Walking Out

April 4, 2018

Review, Theatrical, This Week Leave a Comment

Walking Out is a perfectly serviceable, somewhat old-fashioned, robust drama, but not much more.
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Walking Out

Travis Johnson
Year: 2018
Rating: M
Director: Alex & Andrew J. Smith
Cast:

Matt Bomer, Josh Wiggins, Bill Pullman

Distributor: Icon
Released: April 5, 2018
Running Time: 95 minutes
Worth: $12.50

FilmInk rates movies out of $20 — the score indicates the amount we believe a ticket to the movie to be worth

Walking Out is a perfectly serviceable, somewhat old-fashioned, robust drama, but not much more.

Fathers, sons, and the often massive emotional gulfs that can exist between them is perennial theme for film – heck, for narrative overall. Later this year we’ll see Jason Sudeikis deal with his issues regarding his ailing father in Kodachrome. For now, we have young actor Josh Wiggins deal with his issues regarding his injured father (Matt Bomer) – not to mention being stranded in the wilds of Montana – in the taciturn, almost Hemingway-esque Walking Out.

The plot is easily sketched. 14 year old David (Wiggins), a city kid glued to his smartphone, is sent off to spend time with his separated father, Cal (Bomer). Thoughtful mountain man Cal takes the boy on hunting trip into the rugged, snowcapped mountains, only to suddenly have to rely on David for his life when he is injured, and the two must work together to survive the harsh environment.

There’s a strong sense of ritualised masculinity to the proceedings here – Cal’s stories of hunting with his own father (Bill Pullman in flashback) underscore the generational handing down of knowledge and wisdom, while his disdain for tourist hunters who leave the leave to rot after taking down a trophy buck illustrate his respectful attitude to the natural world and his place as a hunter in it.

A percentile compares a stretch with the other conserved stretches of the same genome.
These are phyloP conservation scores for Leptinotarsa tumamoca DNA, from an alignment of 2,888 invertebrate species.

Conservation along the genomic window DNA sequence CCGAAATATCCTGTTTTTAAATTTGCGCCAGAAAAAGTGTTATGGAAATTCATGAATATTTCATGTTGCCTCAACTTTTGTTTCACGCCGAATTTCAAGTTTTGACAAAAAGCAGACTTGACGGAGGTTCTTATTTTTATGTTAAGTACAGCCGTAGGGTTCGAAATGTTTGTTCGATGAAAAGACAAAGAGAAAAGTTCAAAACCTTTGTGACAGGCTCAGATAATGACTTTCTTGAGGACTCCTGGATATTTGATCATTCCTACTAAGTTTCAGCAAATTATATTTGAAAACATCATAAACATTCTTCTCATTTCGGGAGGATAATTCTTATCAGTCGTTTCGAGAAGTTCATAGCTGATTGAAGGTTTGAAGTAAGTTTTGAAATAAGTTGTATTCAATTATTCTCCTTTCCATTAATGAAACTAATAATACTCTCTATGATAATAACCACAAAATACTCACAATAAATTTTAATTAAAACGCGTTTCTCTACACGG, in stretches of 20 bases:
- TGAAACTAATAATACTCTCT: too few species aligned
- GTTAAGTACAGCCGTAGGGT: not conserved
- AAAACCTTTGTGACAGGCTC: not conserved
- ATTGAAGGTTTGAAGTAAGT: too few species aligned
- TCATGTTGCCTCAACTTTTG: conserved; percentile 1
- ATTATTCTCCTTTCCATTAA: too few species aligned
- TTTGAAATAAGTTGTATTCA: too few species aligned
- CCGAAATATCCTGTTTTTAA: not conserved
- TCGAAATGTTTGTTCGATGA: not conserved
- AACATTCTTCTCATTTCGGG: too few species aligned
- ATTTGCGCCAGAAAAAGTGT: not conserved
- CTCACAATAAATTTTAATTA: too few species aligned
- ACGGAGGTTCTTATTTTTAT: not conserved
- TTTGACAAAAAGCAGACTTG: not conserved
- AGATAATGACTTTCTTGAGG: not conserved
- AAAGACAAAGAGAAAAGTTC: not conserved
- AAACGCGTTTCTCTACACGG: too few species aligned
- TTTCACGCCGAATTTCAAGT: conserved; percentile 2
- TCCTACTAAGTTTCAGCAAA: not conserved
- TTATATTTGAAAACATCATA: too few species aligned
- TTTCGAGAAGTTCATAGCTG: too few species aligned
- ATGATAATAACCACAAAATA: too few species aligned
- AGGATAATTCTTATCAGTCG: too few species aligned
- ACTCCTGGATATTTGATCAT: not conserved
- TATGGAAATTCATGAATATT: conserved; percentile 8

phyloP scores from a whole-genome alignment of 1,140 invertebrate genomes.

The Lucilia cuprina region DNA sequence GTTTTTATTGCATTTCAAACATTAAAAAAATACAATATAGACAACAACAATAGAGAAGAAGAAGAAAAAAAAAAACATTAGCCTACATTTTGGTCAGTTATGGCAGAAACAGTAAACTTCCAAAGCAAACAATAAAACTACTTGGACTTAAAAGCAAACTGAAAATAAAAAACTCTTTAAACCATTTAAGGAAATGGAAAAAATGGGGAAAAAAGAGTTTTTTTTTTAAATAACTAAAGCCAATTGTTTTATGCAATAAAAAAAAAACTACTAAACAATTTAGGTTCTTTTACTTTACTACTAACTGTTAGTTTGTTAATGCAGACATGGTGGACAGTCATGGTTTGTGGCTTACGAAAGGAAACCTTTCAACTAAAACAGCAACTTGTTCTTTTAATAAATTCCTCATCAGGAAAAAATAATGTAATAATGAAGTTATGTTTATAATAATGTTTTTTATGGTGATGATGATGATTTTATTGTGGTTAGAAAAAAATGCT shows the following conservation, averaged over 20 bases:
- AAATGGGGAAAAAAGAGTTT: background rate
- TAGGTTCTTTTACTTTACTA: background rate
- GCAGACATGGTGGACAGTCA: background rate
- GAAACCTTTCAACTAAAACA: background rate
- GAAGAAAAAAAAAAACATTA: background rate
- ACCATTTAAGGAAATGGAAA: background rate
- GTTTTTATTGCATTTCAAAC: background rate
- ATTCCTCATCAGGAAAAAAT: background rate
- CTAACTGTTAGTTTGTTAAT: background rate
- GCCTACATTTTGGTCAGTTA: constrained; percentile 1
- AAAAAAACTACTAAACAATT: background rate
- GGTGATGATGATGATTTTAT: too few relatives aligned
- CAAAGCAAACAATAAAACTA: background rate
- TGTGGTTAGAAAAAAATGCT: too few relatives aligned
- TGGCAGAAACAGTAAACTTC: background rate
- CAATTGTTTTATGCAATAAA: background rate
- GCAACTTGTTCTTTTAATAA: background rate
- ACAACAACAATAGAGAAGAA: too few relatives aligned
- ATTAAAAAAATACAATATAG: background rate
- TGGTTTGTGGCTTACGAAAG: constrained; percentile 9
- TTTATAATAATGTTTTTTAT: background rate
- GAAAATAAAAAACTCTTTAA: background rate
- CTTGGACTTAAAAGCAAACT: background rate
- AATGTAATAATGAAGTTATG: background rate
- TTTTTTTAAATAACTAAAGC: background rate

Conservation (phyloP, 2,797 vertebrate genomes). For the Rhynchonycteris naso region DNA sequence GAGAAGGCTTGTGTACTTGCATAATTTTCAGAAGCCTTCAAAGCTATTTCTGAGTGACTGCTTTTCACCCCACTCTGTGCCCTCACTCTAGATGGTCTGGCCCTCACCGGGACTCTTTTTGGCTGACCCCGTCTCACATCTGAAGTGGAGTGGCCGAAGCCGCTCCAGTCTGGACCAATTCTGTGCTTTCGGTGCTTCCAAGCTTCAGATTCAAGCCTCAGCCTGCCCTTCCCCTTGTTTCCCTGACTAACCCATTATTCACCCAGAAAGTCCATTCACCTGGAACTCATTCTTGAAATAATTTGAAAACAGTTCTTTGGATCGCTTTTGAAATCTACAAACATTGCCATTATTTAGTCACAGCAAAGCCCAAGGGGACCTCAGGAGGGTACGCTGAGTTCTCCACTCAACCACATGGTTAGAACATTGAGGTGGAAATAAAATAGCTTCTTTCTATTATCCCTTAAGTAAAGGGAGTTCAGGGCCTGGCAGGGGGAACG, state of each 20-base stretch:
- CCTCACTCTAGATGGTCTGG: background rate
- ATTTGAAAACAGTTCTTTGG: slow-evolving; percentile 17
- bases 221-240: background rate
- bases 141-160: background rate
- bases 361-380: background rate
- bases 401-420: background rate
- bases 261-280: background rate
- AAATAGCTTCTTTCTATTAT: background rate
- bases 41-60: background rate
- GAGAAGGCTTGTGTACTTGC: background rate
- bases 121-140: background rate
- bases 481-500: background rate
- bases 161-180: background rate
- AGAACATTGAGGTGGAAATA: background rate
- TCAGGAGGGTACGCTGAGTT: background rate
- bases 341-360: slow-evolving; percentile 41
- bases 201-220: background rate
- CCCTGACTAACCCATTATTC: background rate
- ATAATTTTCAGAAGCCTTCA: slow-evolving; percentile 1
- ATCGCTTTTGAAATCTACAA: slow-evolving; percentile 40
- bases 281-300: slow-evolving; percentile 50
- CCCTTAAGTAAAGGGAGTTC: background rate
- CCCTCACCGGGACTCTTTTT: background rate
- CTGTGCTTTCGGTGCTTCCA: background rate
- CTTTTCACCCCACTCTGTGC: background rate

Some beautiful location photography by Todd McMullen occasionally verges on the genuinely awe-inspiring, and provides a suitably dramatic backdrop against which our young protagonist can grapple with notions of responsibility, stoicism, pragmatism, and what it means to be a man. The performances are good, especially Bomer, who touches lightly upon the kind of mythic mountain man territory surveyed by Robert Redford in Jeremiah Johnson without drifting into caricature – mainly down to his ability to communicate the pain he feels at his son’s estrangement.

Still, this is all pretty familiar stuff, and while we might meander across the map a bit, the final destination is clearly demarcated. Walking Out is a perfectly serviceable, somewhat old-fashioned, robust drama, but not much more. It’s hard to call that a fault – the film clearly knows what it’s about and doesn’t feel any need to go beyond its obvious aims – but if you;re expecting a fresh take on this sort of story, you’re not going to find it here.

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